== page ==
The Athenians Allochiria pour on us fifty minutes of controlled rage based on post metal sludge of surprising quality, capable of lining up many of the successive releases in the sector in recent times. Active for about five years and with only one self-titled ep to their credit dating back to 2010, the Hellenic group makes its long-distance debut with Omonoia, a genuine gem devoid of weak points, composed and played with an urgency and freshness rarely found. Capable of switching with extreme fluidity from moments consisting of liquid post-metal-like openings to caliginous sludge outbursts, all amalgamated by skillful atmospheric intervals, Allochiria captivate and captivate with this alternation of moods, well represented by the opener Today Will Die Tomorrow, which opens with a cultured quote from Wiliam S. Burroughs recited on an acoustic basis by a female voice; the same, by the very talented Irene, in the last two minutes of the song and in the rest of the record mercilessly assaults our ear auricles, spewing all the frustration well summed up in a title such as the one that closes the album, Humanity Is False (a song in which ours, moreover, manage to convey, albeit in a transfigured way, typically Mediterranean musical aromas). Although the inevitable juxtapositions with Neurosis, Pelican and company will flow in the review, functional in any case to describe the sound that characterizes Omonoia, forget the sterile sense of impotence and incompleteness that not infrequently grips releases of this genre: Allochiria have a lot to say, and they do it with the personality that belongs only to the greats; if some label’s talent scout had any intention of finding some up-and-coming band on which to seriously bet for the near future, then turn his gaze toward that Greece where, evidently, the economic crisis, as well as in the other countries of the Mediterranean area, seems to have provoked by contrast the growth and development of new artistic expressions, musical and otherwise.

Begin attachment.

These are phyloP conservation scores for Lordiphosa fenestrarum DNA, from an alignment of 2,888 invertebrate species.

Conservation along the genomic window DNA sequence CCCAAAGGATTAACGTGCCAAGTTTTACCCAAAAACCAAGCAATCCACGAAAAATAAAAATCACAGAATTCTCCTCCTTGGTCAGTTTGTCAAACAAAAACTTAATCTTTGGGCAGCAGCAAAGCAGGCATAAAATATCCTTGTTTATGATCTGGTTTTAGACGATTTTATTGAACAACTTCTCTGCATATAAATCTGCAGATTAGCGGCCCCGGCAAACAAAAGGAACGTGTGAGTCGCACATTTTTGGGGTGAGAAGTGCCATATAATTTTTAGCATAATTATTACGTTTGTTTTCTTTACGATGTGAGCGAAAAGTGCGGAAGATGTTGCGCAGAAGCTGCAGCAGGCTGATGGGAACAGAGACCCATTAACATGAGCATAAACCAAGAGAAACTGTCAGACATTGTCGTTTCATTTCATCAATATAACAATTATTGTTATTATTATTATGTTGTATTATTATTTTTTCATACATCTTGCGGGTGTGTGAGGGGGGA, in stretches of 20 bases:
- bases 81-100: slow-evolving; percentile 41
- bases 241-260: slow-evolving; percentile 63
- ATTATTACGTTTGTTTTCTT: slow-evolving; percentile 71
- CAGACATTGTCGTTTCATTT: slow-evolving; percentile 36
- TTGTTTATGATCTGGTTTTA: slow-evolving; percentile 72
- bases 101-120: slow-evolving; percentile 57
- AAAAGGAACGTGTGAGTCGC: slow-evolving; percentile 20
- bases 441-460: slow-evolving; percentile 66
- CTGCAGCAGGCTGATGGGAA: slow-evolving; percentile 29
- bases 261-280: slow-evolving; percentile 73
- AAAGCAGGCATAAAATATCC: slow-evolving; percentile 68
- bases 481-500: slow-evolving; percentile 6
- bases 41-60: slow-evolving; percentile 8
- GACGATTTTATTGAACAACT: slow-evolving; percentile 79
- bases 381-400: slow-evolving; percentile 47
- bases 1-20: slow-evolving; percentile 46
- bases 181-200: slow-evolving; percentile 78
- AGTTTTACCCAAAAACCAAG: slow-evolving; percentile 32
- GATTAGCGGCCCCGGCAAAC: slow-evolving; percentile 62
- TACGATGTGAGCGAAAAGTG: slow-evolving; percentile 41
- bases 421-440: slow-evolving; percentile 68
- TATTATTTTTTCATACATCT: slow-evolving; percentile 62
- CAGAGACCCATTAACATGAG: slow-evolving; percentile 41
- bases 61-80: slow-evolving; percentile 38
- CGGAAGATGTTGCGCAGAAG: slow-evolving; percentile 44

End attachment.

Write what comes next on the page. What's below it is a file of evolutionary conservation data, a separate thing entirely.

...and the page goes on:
2014 – Independent